“Is there some sort of problem?” Billy asked, circling around the aggressors to take a stand with Rowan, with Romy and Kya behind her. He watched Alice continue to back up, Sharon and Connie with her, confused at the turn of events. “You know Alice, maybe you should just head in for now.” Billy was more than willing to let Alice keep backing up with her friends, especially if it brought this confrontation to a close. Alice backed up another step and Billy was about to breathe a sigh of relief when, attracted by the clustering going on in the trees, Alice’s brother decided to check things out.

“Are you messing with my sister?” Gary, Alice’s brother demanded, as he walked up with his buddy Nelson. The two had a fearsome reputation among the local youngsters, such that the pair had earned the nicknames “Turtle” and “Knuckles” because of how they would get into fights and just shrug off blows while dishing out damage. Billy had never had to confront them because of how much older they were than him. The pair would be graduating soon and would likely never be seen again as they had told everyone they had planned to get jobs up the coast in Kitamat.

“I’m not messing with anyone,” Billy said, trying to keep things calm and knowing that if things got physical, the odds of him lasting long against the pair were very small. “Maybe we should all just walk away and head back to school, eh?” Gary just sneered at that.

“I don’t think so, you little shit,” Gary said, stepping up to loom a full two heads of height over the younger boy. “I think maybe I should beat the crap out of you just for talking to my sister.” Gary had all the advantages and he knew it. He was going to pound this little worm who had the nerve to talk back to his sister right into the ground. It was just a matter of deciding when and where to punch.

“You know, Turtle,” Zak Harding said as he ran up and slid to a stop by his friend, so that he was in front of Nelson, aka Knuckles. “I hear that the principal told you that if you get in one more fight before graduation, he’s going to suspend you so you can’t graduate at all. Maybe we should all just walk away.”

“No little shit tells me what to do,” Gary said, angered now. “I’m gonna pound you all into the ground like tent pegs. What are you gonna do about that?” He pushed himself into Billy, chest first, forcing Billy back a couple of steps and assuming that like so many times before, his opponent would passively wait for him to strike the first blow.

Billy was afraid, but he didn’t let it show because he knew that you never let a predator see fear. Instead, he took a calming breath and some of the words of his father rolled through his memory from a talk they’d had just after Billy started school.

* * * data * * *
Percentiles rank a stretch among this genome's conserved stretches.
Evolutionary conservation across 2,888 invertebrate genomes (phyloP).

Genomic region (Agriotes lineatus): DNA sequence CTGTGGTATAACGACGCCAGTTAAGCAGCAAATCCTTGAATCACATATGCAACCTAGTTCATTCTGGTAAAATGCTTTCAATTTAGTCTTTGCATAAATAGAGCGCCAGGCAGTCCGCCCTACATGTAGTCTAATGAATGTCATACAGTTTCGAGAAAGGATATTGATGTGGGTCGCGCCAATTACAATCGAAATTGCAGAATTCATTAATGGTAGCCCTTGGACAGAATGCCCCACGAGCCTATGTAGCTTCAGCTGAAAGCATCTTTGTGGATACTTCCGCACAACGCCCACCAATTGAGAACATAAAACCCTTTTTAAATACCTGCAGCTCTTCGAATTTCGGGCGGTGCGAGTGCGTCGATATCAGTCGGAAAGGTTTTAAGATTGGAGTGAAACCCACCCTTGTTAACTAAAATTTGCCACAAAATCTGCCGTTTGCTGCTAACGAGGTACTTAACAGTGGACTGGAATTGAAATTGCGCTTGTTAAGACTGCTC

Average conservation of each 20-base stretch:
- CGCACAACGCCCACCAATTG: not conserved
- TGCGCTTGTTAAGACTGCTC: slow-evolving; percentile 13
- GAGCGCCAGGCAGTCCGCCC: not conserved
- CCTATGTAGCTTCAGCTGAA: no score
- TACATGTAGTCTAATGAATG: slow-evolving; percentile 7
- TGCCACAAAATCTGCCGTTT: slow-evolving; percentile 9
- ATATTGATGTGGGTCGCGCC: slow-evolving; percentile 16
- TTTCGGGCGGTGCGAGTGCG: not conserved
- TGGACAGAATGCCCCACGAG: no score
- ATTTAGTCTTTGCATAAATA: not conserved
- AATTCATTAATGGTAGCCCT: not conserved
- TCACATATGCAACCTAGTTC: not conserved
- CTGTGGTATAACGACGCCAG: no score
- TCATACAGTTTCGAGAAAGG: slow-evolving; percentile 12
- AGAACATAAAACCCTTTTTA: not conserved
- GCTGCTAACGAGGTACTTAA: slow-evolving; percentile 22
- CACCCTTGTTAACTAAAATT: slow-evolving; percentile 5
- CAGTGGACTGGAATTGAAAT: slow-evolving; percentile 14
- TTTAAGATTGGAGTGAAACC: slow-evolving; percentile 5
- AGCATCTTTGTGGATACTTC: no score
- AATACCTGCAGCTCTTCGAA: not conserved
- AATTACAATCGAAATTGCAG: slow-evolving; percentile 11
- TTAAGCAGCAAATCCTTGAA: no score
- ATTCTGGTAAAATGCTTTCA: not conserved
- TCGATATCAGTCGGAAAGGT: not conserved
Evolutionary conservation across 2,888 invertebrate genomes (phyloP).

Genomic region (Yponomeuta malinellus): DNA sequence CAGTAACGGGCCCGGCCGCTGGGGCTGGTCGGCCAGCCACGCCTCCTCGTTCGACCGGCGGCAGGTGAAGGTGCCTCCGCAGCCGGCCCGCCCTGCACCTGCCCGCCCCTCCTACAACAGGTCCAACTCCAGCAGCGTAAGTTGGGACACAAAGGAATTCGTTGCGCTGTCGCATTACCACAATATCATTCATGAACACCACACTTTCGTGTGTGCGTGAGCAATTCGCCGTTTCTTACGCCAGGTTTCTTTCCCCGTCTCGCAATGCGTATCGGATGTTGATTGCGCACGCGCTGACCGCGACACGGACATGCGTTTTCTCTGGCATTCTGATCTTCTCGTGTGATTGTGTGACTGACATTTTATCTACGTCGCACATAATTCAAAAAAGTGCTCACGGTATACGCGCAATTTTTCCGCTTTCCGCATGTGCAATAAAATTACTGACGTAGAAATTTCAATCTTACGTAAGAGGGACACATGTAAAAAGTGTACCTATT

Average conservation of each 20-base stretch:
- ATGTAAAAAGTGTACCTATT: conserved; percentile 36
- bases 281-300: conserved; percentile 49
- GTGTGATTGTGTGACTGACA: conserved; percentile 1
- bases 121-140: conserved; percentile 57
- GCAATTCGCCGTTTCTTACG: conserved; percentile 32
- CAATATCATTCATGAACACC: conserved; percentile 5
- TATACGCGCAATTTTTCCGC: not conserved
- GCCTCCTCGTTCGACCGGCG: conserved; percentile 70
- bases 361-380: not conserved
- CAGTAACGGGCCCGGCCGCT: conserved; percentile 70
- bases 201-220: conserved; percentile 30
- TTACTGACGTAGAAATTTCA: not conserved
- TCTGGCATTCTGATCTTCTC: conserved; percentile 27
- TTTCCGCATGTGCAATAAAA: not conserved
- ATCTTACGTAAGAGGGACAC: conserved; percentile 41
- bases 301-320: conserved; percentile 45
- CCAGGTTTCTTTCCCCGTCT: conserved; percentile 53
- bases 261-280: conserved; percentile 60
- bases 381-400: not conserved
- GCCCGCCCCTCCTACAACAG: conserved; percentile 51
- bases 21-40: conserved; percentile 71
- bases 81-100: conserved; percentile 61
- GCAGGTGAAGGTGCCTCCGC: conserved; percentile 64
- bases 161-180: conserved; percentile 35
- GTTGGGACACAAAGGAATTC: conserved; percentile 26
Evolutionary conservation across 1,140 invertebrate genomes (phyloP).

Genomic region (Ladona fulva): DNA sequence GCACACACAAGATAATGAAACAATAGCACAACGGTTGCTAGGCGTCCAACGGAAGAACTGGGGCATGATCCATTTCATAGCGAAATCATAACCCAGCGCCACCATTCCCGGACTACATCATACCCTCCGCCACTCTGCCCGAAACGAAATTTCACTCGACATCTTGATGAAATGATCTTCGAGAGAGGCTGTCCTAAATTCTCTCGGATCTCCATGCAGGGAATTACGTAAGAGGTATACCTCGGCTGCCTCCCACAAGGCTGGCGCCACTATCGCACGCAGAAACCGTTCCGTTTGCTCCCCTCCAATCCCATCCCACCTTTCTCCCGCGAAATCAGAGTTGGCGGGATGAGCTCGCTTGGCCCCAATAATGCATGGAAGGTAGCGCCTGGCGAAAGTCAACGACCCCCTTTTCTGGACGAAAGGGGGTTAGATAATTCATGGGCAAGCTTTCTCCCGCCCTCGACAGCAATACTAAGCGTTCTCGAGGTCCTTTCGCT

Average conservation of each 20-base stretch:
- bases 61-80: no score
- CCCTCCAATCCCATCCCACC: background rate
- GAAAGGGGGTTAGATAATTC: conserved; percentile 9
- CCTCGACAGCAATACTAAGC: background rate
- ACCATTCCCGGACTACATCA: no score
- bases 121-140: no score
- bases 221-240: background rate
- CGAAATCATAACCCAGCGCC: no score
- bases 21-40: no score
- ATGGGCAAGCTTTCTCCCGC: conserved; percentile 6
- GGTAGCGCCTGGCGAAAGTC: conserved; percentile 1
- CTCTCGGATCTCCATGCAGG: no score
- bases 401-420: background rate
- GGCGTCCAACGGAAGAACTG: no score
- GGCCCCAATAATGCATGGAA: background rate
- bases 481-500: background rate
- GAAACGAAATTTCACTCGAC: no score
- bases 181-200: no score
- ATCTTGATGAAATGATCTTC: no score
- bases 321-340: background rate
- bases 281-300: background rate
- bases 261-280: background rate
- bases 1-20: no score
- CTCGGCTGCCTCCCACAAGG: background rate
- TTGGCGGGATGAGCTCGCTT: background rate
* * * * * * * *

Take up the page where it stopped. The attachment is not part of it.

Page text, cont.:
“Son, one day, no matter what you do or say, you will be in a fight. When that happens you need to remember two things,” Arnold had told his son. “First, only fight to protect yourself or others you care for. Don’t fight for money or honor or stupid things like that. Fight for people, because everything else can be replaced. Second, when you fight, fight with everything you have. Forget about rules or ‘fighting fair.’ Fight to win, because it’s who wins the fight that decides what was fair or not.”

His father had never mentioned it again, but Billy had never forgotten the quiet steel in those words, along with the one or two bits of fighting he had taught to Billy and Zak. So, when Gary came in for another empowering chest bump, Billy was ready and knew what to do.

As Gary thrust his chest at Billy to push him back again and continue to establish dominance, Billy dropped to a crouch and bounced straight back up, bringing his fist up along with him. His rising fist gained the combined momentum of his arms and legs together, and he hit Gary straight in the groin with every erg of power he could muster. Everything seemed to slow down from that point as Gary began to fold over his gut, letting out a noise that almost sounded like a steam engine tearing itself apart.

Nelson looked on in shock as his friend, who had rarely been staggered by even the hardest punches, began to keel over like a fallen tree. He turned, took a step to close the distance, and swung a leg back to kick the hell out of the little bastard who had gotten in a cheap shot on his buddy. In doing so, however, he ignored the fact that Zak was right in front of him, being under the assumption that there was nothing that the smaller and lighter boy could do to him. He was wrong.

Zak kicked off from the fallen trunk of a sapling like it was a starter’s block, launching himself forward with the force of a small missile. Either through intent or accident, Zak threw a near perfect rugby tackle into the much larger boy, but with one vital difference. A standard rugby tackle is to the upper legs or thighs, but Zak’s shoulder hit Nelson’s knees at right angles to the motion of the joint. Around forty kilograms of weight, backed up with the speed of Zak’s lunge, impacted the joint that was carrying all of Nelson’s weight at the exact worst possible angle and the joint popped under the blow.